Click to visit our Privacy Statement .

Megan Gambino

Megan Gambino | | READ MORE

Megan Gambino is a senior web editor for Smithsonian magazine.

  • --> Login or Sign Up

Harvard Law School  The Case Studies

Shop by Author

  • Sabrineh Ardalan
  • Robert Bordone
  • Robert Clark
  • John Coates
  • Susan Crawford
  • Alonzo Emery
  • Heidi Gardner
  • Philip B. Heymann
  • Howell E. Jackson
  • Wendy Jacobs
  • Adriaan Lanni
  • Jeremy McClane
  • Naz Modirzadeh
  • Catherine Mondell
  • Ashish Nanda
  • Charles R. Nesson
  • John Palfrey
  • Bruce Patton

Todd D. Rakoff

  • Lisa Rohrer
  • Jeswald W. Salacuse
  • James Sebenius
  • Joseph William Singer
  • Holger Spamann
  • Carol Steiker
  • Guhan Subramanian
  • Lawrence Susskind
  • David B. Wilkins
  • Jonathan Zittrain

Shop by Brand

  • Howell Jackson
  • Ashish Nanda and Nicholas Semi Haas
  • Chad M. Carr
  • John Coates, Clayton Rose, and David Lane
  • Ashish Nanda and Lauren Prusiner
  • Ashish Nanda and Lisa Rohrer
  • Ashish Nanda and Monet Brewerton
  • View all Brands
  • $0.00 - $1.00
  • $1.00 - $2.00
  • $2.00 - $2.00
  • $2.00 - $3.00
  • $3.00 - $4.00

Intellectual Property

  • Published Old-New
  • Published New-Old

laptop showing code

Lotus v. Borland: A Case Study in Software Copyright

Ben Sobel, under the supervision of Jonathan Zittrain

magnifying glass magnifies the word copyright

What’s Fair about Fair Use? The Battle over E-Reserves at GSU (B)

Elizabeth Moroney, under the supervision of Kyle Courtney and William Fisher

1's and 0's on a black background with silver sphere

Prosecutorial Discretion in Charging and Plea Bargaining: The Aaron Swartz Case (B)

Elizabeth Moroney, under the supervision of Adriaan Lanni and Carol Steiker

magnifying glass magnifies the word copyright in a dictionary

What’s Fair about Fair Use? The Battle over E-Reserves at GSU (A)

strings of 1's and 0's with a grey sphere and black background

Prosecutorial Discretion in Charging and Plea Bargaining: The Aaron Swartz Case (A)

Elizabeth Moroney, under supervision of Adriaan Lanni and Carol Steiker

web of computers

Sue the Consumer: Digital Copyright in the New Millennium

Charles Nesson and Sarah Jeong


Ching Pow: Far East Yardies!!

Charles Nesson and Saptarishi Bandopadhyay


From Sony to SOPA: The Technology-Content Divide

John Palfrey, Jonathan Zittrain, Kendra Albert, and Lisa Brem

lit vintage lightbulb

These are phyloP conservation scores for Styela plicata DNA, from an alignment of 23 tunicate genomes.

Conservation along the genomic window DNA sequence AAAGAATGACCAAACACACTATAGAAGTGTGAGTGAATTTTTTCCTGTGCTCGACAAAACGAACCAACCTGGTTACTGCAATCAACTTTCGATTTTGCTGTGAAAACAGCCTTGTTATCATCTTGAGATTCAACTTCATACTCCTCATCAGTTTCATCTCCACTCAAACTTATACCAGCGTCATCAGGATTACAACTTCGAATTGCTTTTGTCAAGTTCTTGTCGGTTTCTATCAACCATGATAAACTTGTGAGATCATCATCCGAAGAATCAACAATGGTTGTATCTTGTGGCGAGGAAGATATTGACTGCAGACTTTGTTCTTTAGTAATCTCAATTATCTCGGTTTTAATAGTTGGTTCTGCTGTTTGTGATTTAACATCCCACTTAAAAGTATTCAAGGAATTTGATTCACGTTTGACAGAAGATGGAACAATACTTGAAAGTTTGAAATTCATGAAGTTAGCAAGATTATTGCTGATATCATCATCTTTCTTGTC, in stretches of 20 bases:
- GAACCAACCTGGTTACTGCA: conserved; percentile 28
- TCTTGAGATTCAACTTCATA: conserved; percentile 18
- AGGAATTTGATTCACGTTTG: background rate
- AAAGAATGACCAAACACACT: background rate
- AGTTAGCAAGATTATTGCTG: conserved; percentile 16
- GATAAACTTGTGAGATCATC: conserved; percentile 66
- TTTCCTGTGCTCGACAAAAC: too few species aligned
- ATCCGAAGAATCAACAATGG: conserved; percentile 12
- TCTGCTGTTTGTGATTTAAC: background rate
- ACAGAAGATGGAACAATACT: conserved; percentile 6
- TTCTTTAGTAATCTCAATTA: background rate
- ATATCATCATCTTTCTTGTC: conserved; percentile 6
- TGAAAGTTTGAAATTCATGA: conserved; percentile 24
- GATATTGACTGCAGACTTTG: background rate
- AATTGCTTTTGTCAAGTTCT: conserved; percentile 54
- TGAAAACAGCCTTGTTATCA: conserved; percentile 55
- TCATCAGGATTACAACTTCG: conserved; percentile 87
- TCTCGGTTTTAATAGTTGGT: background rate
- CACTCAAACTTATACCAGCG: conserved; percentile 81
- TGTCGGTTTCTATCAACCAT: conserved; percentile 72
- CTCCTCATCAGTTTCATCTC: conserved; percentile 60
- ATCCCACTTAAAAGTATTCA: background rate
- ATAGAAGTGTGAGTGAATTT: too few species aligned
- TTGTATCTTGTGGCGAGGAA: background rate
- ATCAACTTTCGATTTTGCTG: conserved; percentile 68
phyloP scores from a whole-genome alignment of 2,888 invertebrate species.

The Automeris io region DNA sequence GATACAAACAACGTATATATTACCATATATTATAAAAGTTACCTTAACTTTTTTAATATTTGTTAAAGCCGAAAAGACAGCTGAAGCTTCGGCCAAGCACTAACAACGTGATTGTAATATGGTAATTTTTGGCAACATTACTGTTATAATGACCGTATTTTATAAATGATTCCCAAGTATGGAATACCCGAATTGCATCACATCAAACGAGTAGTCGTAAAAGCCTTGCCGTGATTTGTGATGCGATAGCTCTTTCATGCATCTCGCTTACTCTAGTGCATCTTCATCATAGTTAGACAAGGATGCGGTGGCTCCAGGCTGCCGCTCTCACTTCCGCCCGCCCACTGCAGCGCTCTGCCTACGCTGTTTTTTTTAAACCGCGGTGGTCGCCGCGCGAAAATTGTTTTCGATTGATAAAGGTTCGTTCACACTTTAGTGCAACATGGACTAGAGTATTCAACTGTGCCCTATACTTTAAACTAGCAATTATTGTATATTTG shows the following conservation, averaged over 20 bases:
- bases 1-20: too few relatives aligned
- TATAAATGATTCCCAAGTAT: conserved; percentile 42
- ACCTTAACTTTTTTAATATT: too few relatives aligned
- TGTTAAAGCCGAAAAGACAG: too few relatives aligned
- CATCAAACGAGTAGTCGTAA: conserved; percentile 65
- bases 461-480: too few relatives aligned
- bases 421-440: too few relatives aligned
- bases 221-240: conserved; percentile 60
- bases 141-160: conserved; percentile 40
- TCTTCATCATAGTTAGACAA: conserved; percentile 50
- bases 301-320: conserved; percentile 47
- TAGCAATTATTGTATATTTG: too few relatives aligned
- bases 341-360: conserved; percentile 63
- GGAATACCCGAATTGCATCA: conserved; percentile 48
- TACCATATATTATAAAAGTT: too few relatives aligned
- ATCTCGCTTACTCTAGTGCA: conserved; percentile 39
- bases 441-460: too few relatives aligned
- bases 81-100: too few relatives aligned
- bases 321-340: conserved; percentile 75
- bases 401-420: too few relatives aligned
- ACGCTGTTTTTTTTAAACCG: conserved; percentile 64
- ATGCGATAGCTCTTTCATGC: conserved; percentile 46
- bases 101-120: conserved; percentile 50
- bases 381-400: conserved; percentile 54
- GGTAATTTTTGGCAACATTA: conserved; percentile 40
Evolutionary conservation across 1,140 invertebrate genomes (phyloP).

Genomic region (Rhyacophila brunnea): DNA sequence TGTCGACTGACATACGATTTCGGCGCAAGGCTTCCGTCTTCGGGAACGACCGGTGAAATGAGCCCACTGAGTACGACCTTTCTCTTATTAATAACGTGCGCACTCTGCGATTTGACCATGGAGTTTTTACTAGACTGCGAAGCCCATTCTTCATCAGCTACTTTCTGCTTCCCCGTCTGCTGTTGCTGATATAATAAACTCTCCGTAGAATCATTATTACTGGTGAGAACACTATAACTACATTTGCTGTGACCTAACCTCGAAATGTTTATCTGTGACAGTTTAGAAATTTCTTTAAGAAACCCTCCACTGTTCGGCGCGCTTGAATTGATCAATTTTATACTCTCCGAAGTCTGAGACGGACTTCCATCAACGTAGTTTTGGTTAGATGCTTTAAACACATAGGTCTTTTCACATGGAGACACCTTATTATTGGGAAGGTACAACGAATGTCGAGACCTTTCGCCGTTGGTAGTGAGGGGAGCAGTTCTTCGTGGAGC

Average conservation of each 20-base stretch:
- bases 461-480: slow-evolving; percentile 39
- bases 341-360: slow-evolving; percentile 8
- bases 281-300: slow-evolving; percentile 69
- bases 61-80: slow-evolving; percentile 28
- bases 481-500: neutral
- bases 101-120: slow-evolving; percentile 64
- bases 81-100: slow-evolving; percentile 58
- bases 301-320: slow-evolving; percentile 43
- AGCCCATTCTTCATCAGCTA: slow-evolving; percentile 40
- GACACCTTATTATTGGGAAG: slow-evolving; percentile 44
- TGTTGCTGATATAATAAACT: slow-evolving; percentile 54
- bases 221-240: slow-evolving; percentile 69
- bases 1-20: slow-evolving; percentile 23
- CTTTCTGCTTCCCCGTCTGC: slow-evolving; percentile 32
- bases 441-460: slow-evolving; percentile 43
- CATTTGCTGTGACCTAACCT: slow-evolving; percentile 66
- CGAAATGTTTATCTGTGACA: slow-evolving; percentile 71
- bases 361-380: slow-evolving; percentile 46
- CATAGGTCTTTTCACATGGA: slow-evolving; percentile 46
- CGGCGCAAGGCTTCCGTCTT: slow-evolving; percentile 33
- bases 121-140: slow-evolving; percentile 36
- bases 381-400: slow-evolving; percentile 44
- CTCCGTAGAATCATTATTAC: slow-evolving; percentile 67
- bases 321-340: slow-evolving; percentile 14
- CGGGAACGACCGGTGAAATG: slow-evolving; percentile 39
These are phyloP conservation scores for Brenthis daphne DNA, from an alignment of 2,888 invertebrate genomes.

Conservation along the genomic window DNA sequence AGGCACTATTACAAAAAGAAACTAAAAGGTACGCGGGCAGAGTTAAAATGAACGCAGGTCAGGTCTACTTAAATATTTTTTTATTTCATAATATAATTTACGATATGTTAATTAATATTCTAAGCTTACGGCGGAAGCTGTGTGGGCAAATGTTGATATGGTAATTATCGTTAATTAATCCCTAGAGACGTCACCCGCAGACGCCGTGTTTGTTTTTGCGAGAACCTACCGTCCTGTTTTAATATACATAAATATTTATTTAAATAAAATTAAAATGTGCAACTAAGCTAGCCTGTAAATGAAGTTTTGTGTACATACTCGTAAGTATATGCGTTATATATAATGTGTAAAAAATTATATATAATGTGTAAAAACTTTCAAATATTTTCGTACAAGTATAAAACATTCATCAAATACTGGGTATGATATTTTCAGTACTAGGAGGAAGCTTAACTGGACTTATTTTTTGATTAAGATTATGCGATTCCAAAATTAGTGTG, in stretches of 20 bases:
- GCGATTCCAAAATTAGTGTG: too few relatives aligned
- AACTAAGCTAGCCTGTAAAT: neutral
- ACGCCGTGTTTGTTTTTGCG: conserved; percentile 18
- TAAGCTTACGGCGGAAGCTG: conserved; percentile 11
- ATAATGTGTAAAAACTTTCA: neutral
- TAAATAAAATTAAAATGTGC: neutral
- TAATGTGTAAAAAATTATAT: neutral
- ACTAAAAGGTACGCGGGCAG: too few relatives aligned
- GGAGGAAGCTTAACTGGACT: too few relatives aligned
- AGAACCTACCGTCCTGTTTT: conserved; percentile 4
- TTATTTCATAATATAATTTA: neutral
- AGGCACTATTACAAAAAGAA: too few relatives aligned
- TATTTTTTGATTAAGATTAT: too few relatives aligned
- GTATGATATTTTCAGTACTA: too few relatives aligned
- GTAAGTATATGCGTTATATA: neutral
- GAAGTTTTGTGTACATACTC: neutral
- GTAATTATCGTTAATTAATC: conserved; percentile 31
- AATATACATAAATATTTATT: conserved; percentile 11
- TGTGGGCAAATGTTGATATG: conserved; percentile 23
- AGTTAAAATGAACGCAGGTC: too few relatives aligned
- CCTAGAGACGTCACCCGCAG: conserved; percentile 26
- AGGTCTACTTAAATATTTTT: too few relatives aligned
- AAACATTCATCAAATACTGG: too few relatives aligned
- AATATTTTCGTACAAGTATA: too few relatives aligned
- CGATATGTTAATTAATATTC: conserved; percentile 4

Drafting an IP Strategy at MNC (C): New Puzzles

John Palfrey and Lisa Brem

lit vintage lightbulb

Drafting an IP Strategy at MNC (B): Getting Started

 lit vintage light bulb

Drafting an IP Strategy at MNC (A)

music player

Pandora's Box

Mark Freeman

pile of colorful pharmaceutical drugs

Iqbal's Big Venture

Robert C. Bordone and Tobias C. Berkman

surgical tools

The Case of the Medical Stent


  1. Case Study On Intellectual Property Rights In India

    case study on intellectual property rights

  2. Intellectual Property Rights Notes

    case study on intellectual property rights

  3. Case Study On Intellectual Property Rights In India

    case study on intellectual property rights

  4. (PDF) CASE STUDY: Forms of Intellectual Property Rights in India Mrs

    case study on intellectual property rights

  5. (PDF) Intellectual Property Rights and Challenges before Higher

    case study on intellectual property rights

  6. Intellectual Property Rights Notes Pdf

    case study on intellectual property rights


  1. Intellectual Property

  2. intellectual property rights lectures Subscribe comp teria

  3. Intellectual Property Rights and Entrepreneurship Development

  4. Intellectual Property Rights and Innovation Procurement

  5. Intellectual property rights

  6. Types of Intellectual property Right #ugc2023 #commercenotes


  1. Intellectual Property Articles, Research, & Case Studies

    Intellectual Property. New research on intellectual property from Harvard Business School faculty on issues including copyright abuse, patent law, and the impact of property rights on investment and revenue. Page 1 of 57 Results →. 16 Mar 2023.

  2. Case Studies on Intellectual Property (IP Advantage)

    Case Studies on Intellectual Property (IP Advantage) The case studies in the IP Advantage database offer insights into how IP works in the real world, and how its successful exploitation can contribute to development.

  3. Subject

    Civil Rights, Justice, & Equality ... Intellectual Property. Sort By: ... Case Studies Program; Harvard Negotiation and Mediation Clinical Program;